It occurred to me recently that some jobs are woefully under-represented in movies. As you can see below, this unscientific pie chart that sprang from my brow is meant to represent how the world of work seems to break down in classic movies, at least to me. I suspect that many of us--at least in classic movie terms, might fall into that netherworld of 2%, marked "Other." Please click on the thumbnail pie chart below to see the division of labor--at least according to old movies:
I've probably forgotten some jobs in my "for entertainment purposes only" schematic that you might feel are germane to any discussion of classic movies or what is laughingly known as "the real world". I hope that you'll let me know some that ought to be there, as I briefly discuss one profession that deserves a better rap in classic and more recent movies. It seems that if you used classic movies as a yardstick, policemen, reporters, gangsters, doctors, lawyers and cowboys are occupations simply teeming with the really important activity in the movies.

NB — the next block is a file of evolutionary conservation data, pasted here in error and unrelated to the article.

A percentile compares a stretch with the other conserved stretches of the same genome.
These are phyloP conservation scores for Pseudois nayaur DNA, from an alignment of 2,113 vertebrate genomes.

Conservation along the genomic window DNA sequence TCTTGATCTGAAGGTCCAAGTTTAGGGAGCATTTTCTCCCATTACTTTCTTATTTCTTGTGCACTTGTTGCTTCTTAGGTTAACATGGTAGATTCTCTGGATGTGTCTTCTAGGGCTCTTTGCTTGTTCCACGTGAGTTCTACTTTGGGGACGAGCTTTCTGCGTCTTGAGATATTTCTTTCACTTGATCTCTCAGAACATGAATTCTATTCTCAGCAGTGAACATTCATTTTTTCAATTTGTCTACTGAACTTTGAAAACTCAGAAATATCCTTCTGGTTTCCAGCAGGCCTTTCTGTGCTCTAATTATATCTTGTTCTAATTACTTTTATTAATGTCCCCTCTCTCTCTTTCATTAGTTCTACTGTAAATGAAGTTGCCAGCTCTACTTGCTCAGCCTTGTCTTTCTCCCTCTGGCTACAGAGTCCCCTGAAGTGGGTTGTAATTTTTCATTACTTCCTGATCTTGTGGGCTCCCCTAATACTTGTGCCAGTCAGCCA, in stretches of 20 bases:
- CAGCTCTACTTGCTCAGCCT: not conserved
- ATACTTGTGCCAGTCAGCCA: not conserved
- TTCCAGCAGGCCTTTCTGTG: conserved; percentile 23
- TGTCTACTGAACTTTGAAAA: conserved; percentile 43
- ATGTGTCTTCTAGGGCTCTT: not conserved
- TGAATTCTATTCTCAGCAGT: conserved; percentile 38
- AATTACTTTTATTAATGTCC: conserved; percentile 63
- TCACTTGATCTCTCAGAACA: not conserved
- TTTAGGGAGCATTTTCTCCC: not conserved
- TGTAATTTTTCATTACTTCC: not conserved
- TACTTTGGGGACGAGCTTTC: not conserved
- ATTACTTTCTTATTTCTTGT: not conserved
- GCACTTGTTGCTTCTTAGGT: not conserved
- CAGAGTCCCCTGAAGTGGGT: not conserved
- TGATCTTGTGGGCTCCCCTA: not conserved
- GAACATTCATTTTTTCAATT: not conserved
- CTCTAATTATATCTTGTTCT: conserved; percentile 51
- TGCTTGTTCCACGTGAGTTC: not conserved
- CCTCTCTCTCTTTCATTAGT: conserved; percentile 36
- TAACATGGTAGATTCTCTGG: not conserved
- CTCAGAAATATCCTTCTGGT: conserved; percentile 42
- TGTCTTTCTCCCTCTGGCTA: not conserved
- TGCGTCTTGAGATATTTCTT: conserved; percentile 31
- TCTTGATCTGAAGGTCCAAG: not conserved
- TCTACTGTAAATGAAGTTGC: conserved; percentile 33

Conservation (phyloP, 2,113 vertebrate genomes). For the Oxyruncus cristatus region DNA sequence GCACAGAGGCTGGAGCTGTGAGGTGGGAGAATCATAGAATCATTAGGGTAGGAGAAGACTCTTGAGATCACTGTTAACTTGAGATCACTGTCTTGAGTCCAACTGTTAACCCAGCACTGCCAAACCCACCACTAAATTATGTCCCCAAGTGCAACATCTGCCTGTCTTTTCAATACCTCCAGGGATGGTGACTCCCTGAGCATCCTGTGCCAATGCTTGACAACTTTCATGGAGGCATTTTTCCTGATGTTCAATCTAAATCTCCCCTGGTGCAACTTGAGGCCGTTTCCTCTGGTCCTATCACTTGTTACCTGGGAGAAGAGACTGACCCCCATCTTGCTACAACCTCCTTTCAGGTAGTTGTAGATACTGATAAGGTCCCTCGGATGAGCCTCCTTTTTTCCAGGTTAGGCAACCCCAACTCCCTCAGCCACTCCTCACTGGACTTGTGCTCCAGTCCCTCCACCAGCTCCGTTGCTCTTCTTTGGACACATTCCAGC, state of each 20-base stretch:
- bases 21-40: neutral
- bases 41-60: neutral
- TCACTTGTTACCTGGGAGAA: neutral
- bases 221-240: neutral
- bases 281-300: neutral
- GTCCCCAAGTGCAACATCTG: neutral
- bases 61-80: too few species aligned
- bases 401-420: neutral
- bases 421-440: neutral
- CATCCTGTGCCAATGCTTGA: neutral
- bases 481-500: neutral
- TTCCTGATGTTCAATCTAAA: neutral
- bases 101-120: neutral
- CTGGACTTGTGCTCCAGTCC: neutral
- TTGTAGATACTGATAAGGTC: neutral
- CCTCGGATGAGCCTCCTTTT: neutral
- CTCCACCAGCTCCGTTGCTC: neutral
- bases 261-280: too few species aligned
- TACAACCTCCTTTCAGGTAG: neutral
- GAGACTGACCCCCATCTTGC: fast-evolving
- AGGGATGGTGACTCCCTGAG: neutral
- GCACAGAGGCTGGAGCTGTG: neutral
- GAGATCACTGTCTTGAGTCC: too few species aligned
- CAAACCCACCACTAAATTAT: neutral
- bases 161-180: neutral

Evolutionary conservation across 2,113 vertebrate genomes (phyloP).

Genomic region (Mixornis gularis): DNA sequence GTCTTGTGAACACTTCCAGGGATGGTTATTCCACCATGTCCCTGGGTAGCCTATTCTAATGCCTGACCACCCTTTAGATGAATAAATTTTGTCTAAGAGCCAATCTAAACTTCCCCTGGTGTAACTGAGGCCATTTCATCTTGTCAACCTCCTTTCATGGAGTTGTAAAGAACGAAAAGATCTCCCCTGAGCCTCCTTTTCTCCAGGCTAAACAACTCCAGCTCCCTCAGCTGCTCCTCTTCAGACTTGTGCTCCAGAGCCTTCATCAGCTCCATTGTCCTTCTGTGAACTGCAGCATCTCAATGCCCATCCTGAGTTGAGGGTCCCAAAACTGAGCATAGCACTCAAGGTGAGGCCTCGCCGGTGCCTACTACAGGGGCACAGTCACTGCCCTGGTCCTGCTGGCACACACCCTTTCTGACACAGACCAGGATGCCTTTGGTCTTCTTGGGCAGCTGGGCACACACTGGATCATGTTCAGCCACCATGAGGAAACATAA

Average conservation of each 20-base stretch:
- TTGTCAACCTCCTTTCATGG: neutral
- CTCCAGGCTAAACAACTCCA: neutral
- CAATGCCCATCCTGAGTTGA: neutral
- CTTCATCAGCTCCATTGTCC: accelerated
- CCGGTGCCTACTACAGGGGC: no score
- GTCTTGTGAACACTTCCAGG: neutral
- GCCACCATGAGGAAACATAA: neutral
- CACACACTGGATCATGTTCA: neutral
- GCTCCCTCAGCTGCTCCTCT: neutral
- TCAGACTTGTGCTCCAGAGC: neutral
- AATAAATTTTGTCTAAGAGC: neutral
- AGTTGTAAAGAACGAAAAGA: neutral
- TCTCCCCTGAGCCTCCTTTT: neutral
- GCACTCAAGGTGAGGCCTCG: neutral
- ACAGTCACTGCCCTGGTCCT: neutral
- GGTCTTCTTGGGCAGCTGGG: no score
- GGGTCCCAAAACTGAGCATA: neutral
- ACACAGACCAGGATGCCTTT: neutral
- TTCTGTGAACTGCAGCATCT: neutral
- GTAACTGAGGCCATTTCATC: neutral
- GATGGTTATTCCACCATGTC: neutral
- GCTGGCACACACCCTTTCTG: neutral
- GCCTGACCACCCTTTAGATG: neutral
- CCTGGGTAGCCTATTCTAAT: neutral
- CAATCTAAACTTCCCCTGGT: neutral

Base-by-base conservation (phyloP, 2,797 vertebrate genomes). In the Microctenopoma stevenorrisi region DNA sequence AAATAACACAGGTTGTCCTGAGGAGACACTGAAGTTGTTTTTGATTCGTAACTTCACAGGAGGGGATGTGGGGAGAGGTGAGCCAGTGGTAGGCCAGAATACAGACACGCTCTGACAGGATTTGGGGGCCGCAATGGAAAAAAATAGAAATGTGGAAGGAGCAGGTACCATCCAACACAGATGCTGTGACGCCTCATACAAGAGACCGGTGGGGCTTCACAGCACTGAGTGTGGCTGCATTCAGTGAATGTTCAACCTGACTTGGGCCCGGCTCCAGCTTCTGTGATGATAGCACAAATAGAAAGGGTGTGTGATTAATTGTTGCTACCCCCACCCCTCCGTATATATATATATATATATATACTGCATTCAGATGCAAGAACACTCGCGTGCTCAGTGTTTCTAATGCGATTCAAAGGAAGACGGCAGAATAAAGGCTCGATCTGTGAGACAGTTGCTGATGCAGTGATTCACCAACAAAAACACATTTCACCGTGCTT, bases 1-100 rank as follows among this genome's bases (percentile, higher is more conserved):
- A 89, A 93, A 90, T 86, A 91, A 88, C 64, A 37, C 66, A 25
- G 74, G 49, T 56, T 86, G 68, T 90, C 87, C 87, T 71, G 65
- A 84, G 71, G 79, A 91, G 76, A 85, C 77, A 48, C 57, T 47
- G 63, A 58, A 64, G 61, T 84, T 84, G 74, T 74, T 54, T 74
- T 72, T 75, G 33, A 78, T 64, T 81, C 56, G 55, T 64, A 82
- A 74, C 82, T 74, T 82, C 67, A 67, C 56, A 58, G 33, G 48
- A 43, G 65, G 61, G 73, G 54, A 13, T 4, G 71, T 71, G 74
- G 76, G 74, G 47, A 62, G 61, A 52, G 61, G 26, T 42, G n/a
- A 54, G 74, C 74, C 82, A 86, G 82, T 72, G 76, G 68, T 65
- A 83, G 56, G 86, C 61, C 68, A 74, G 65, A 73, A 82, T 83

While pondering the dearth of many real world jobs depicted on film, those that seemingly don't exist, and the amusing (if not entirely accurate) stereotypes that are shown in many jobs; I realized that all grocers must be played with a spurious Italian accent, and usually by J. Carroll Naish; restaurateurs are usually Viennese, and gemütlich, as portrayed by scene-stealer S.J. Sakall, though an occasional waiter, (played nimbly by Fritz Feld) may condescend to serve you; and most bartenders are very stagey Irish-Americans, often personified by a triumvirate of William Bendix, William Frawley or Irving Bacon, depending on who the casting office might have tracked down that day.